°1986 (FR) – lives and works in London (UK)
Marguerite Humeau has described herself as an “Indiana Jones in Google times.” Her research-based work grows out of collaborations with scientists and other experts, reflecting on existential questions such as what it means to exist.
A recent touring solo exhibition FOXP2, grew out of conversations with zoologists. One sound installation takes the form of a “choir” of 108 billion voices, re-enacting the moment when a gene – FOXP2 – mutated, allowing our ancestors to develop language. This leads on to what Humeau calls a “biological showroom” of elephants, engaged in an elaborate mourning ritual. The installations take us back to the origins of life, while also imagining a future without humans.
Her project for Manifesta started from the idea that love is an evolutionary function. Based on her research in zoology, biology and paleontology, Mathias Bürki and his fellow experts in autonomous systems programmed two robot-like creatures designed by the artist, which twirled around ETH Zürich. They try to get together through a fog of anti-love drugs, squirting out ersatz love hormones and emitting mating calls from their mechanical throats. This ancient dance of courtship points to the near future, where artificial intelligence calls into question attributes hitherto thought to be distinctly human.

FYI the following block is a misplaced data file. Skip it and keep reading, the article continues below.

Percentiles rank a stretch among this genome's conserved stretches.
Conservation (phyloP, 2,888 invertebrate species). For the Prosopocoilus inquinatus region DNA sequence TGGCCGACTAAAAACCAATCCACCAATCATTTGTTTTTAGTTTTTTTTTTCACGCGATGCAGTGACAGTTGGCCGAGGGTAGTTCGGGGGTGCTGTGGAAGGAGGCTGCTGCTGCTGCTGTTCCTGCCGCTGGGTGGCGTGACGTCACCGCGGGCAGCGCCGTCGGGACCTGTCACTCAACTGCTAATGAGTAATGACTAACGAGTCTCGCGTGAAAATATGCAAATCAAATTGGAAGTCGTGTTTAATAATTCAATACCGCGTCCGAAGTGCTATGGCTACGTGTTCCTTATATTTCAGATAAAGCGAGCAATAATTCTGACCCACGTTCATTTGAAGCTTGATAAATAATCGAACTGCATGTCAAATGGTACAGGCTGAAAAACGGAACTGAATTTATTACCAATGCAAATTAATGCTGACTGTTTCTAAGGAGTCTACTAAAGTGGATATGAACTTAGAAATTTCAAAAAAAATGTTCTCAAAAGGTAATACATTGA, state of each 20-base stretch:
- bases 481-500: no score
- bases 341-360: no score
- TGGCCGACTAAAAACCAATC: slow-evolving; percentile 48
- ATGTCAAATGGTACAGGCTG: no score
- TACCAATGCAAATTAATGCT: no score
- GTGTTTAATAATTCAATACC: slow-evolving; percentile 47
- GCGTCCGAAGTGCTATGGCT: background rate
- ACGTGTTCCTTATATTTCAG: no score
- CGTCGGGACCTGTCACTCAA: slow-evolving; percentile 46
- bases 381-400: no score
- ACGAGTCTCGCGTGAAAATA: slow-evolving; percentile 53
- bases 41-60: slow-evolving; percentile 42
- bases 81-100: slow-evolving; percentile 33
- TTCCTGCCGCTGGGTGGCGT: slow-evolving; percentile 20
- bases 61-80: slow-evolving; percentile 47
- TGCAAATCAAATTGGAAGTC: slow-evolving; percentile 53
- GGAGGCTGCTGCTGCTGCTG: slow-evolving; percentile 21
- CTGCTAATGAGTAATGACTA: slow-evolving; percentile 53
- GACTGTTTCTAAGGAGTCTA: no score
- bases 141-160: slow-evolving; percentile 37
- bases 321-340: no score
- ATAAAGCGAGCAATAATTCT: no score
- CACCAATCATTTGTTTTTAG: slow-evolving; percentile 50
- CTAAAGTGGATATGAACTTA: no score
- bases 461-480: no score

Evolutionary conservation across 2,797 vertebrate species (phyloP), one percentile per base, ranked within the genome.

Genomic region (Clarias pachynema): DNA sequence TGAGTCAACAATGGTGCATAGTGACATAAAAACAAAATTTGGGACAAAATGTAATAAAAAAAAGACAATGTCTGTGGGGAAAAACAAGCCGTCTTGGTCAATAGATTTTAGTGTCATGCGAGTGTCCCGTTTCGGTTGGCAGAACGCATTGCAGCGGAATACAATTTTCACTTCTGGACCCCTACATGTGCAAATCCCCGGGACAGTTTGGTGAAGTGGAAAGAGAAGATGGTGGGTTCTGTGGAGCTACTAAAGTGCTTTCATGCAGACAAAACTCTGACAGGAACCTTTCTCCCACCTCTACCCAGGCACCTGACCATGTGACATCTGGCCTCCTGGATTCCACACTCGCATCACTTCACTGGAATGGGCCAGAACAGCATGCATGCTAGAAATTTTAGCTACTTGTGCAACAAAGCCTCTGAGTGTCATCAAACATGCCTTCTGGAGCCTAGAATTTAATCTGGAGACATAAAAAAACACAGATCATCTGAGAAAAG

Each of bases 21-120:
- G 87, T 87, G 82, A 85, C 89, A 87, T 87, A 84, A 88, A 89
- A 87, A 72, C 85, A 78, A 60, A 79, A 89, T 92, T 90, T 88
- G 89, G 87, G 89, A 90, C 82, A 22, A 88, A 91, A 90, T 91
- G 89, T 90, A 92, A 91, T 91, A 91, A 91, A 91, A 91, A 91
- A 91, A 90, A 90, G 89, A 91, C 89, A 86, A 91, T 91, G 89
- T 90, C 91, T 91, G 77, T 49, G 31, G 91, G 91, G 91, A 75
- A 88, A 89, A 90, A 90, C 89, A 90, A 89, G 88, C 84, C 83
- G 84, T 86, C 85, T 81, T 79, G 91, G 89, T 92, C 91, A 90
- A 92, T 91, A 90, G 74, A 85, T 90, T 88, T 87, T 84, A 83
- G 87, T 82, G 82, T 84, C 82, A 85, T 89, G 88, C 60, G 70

Marguerite Humeau – The Dancer V, A marine mammal invoking higher spirits 2020 as part of Beaufort 21
Marguerite Humeau – Installation view at CLEARING, Brussels in 2019
Marguerite Humeau – The Prayer (A marine mammal invoking higher spirits), at CLEARING, Brussels in 2019
Marguerite Humeau – The Breather II et III (A marine mammal performing a breathing ritual at full moon), at CLEARING, Brussels in 2019
Marguerite Humeau – RIDDLES (Final Beats), 2017-2018, exhibition view at Museum Haus Konstruktiv
Marguerite Humeau – Sphinx Joachim, The High Line, NYC in 2018
Marguerite Humeau – FOXP2, installation view at Palais de Tokyo, Paris in 2016
Marguerite Humeau had solo exhibitions at Nottingham Contemporary and Palais de Toyko, Paris; and group exhibitions at Manifesta, Zurich; Serpentine Gallery, London; Hayward Gallery, London; Victoria and Albert Museum, London; and MoMA, New York. The work of Humeau is also part of the collection of MoMA, New York.
Marguerite Humeau is represented by the following galleries;
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You can also discover more of Marguerite Humeau’s work on her own website.